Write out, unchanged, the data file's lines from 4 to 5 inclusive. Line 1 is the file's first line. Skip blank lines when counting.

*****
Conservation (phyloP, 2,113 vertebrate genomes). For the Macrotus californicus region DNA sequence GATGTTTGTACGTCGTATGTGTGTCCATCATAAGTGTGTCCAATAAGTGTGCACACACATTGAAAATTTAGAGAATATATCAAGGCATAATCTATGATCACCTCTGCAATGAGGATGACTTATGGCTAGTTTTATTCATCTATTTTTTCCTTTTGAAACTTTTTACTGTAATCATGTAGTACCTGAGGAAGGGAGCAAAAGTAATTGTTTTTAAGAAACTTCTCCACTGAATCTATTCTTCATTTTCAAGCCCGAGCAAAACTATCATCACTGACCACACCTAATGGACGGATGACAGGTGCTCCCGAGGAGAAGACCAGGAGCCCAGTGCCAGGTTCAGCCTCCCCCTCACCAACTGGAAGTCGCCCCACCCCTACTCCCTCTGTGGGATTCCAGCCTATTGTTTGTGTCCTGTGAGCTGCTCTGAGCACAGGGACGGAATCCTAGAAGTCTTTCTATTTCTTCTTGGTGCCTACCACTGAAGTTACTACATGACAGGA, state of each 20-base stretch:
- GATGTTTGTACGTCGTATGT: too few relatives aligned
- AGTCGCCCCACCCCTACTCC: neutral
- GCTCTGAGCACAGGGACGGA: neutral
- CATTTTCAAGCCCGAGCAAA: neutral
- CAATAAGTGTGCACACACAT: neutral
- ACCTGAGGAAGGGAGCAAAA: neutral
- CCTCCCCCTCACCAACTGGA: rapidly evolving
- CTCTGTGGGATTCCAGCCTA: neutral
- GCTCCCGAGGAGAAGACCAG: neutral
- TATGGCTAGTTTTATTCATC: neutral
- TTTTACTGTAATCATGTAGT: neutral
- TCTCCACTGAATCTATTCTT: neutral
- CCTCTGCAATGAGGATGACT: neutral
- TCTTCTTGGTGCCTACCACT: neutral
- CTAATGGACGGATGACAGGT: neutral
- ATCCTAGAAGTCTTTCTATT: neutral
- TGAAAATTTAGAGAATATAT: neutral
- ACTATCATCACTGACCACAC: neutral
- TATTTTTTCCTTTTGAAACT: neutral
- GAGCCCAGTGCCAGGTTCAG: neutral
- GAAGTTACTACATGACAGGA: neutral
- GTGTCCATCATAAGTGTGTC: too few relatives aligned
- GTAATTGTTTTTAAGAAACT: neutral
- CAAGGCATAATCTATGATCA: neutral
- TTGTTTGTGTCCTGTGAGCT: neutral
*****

- GCTCTGAGCACAGGGACGGA: neutral
- CATTTTCAAGCCCGAGCAAA: neutral